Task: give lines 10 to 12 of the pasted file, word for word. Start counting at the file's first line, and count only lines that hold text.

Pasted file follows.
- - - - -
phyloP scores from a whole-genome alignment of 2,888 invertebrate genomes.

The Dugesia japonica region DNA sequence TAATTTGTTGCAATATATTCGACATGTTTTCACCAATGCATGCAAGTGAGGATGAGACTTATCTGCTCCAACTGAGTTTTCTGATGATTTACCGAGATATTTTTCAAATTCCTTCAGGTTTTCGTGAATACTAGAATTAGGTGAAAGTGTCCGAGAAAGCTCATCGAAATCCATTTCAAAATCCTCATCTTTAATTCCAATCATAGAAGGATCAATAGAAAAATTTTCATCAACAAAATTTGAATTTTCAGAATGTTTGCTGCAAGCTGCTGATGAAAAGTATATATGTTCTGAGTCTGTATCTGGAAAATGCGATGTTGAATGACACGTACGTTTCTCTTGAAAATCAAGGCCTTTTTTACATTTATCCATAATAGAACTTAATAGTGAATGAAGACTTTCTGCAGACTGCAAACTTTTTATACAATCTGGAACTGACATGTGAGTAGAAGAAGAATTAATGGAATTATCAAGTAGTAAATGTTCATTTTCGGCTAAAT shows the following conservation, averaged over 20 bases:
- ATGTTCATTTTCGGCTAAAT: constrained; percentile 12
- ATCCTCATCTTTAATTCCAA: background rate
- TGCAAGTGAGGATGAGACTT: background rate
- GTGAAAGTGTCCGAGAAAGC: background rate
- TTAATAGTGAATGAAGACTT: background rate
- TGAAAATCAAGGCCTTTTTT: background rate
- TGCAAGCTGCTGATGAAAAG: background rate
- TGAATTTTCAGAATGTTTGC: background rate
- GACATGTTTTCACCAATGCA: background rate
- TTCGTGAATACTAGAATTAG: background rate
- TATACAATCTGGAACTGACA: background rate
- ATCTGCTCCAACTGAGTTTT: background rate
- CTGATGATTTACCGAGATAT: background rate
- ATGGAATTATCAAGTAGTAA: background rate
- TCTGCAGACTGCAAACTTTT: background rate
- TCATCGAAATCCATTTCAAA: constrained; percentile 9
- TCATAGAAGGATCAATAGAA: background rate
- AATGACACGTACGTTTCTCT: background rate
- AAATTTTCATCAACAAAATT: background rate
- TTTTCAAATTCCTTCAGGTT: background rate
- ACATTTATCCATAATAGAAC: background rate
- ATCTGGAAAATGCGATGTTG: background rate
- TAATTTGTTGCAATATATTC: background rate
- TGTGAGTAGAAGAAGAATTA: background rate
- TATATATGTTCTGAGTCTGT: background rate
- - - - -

- TGAATTTTCAGAATGTTTGC: background rate
- GACATGTTTTCACCAATGCA: background rate
- TTCGTGAATACTAGAATTAG: background rate